Despite being the most brilliant Athenian military general and wisest statesman of his time, his fellow Athenians identified Phocion most of all with his incorruptible moral integrity, thus earning him the appellation "the good."
A general who strove to avoid war and a prominent politician who lived as frugally as a monk, Phocion was elected strategos, the general of his tribe, a monumental total of 45 times (the elections were held yearly), despite never campaigning for the office.
Born in 402 BC to a lathe operator, he studied philosophy under Plato and was a close friend of the philosopher Xenocrates. His academic training no doubt gave rise to the many pithy sayings he became known for later in life as well as his personal integrity and tendency to take a broad and impartial view of political and military situations. At one point he traveled abroad, serving as a mercenary in Persia before returning to Athens. No doubt this greater exposure to a wider world contributed to his wisdom, which was all the more marked in comparison to most of his leading Athenian contemporaries.
But Phocion seemed wiser than his fellows even at the beginning of his career. As an aid to the Athenian general Chabrias, Phocion tempered his commander's moods and kept him from being overaggressive in the midst of battle. As a result of Phocion's consistently sound advice, Chabrias gave his trusted aide command over the leading left wing of his forces at the naval Battle of Naxos in 376. The forces under Phocion's command were the key to victory at Naxos, the most significant Athenian triumph since the Greco-Persian wars. As Athen's military might had long been in a state of decline, this victory and others won him renown and the respect of the entire city. Phocion continued to prove himself as a soldier, commander, and diplomat for Athens over the next decades, and Chabrias even entrusted Phocion with the care of his family after the commander's death.
Phocion briefly left Athens to learn more about the world, and enlisted in the Persian military, where he once again rose to command forces. His generalship was instrumental in helping Atarxerxes III put down a rebellion in Cyprus. After this triumph, he returned to Athens, where he immediately became one of the leading voices in the Assembly, and almost constantly held the position of strategos.
The Peaceful Warrior
As a politician, Phocion the general almost always advocated for a peaceful resolution to conflict, preferring diplomacy over war even when the most eloquent orators of his day were united in arguing for battle. Indeed, other leaders of the Assembly insisted that Phocion's policies would diminish the pride of Athens, and hold the city back from its rightful glory. The most influential and well-known of these advocates for renewed Athenian military might was the fabled orator Demosthenes.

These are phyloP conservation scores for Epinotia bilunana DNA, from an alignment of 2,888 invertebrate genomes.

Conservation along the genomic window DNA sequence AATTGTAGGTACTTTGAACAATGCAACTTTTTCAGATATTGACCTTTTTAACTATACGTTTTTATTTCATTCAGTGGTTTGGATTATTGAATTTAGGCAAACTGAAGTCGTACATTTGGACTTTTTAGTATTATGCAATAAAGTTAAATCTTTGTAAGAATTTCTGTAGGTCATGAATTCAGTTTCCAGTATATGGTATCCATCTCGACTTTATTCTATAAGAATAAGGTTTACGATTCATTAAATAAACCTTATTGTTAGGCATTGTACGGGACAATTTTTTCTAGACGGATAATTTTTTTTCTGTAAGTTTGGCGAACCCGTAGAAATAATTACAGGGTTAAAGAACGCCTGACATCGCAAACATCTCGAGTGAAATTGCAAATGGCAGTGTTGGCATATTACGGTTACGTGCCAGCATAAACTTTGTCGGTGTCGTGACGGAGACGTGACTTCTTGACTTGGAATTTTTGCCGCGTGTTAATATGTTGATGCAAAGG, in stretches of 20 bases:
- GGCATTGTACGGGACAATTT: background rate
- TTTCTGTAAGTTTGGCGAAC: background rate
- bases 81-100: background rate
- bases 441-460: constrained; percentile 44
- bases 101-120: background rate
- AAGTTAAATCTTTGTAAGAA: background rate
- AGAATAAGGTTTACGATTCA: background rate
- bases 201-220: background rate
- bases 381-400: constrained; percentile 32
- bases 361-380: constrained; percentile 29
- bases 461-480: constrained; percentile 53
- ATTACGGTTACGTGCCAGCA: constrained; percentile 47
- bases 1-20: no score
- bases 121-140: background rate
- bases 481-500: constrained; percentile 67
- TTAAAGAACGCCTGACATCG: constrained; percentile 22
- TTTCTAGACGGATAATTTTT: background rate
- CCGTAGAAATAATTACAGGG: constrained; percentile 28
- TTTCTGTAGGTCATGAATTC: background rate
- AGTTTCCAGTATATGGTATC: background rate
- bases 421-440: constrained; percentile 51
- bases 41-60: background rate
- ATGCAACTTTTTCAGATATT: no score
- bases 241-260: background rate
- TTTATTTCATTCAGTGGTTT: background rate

While Phocion may have been the most respected member of the Assembly, his advice was frequently ignored, ironically in great part because of his own military successes, which emboldened his fellows and gave them all they needed to indulge their belief that Athens could surpass Sparta and Macedonia to once again become the dominant power in Greece. Phocion's clear-headed recital of Athens numerical and financial vulnerabilities, and his detailed accounting of how the city would be better served by trade and friendly relations with more powerful rivals, in particular Macedonia, too often fell on deaf ears.
His lack of influence may have been in part due to the very academic training that led to his wisdom, and his cutting remarks about fellow Assembly members are remembered to this day. For instance, when a rotund fellow addressing the Assembly urged war, Phocion exclaimed that someone who could barely get through a speech without collapsing from the heat should not be urging others to march to war. While no doubt true, this remark and many others did not incline the insulted and their friends to vote with Phocion.
Against Philip of Macedonia
The true wisdom of Phocion, and the folly of Demosthenes, grew ever more apparent as Philip II of Macedonia became the greatest general of his day, uniting the Macedonians and leading them to one conquest after another.
In 349, after Philip had conquered Euboea, Phocion led the Athenian effort to liberate its neighbors, winning two great victories over the Macedonians. In the first, he took advantage of his own troops' foolishness. Thinking Phocion was a coward for delaying battle, his cavalry swept down upon the Macedonian forces. Swiftly, the Athenian cavalry was routed and fled back to their own lines with the Macedonians in hot pursuit. Believing the enemy force broken, the Macedonian advance was unprepared for the disciplined counterattack from Phocion's ground forces, and the Athenians easily defeated the surprised Macedonians.
Phocion then marched on the primary Macedonian position and defeated them in a ferocious battle. After the fighting, Phocion saw that the Athenians were treating their prisoners too harshly and freed the Macedonians to return home. He then marched on the fort of Zaretra at the most defensible point of Euboea and captured it before returning home to Athens, his goal of stopping the invaders achieved.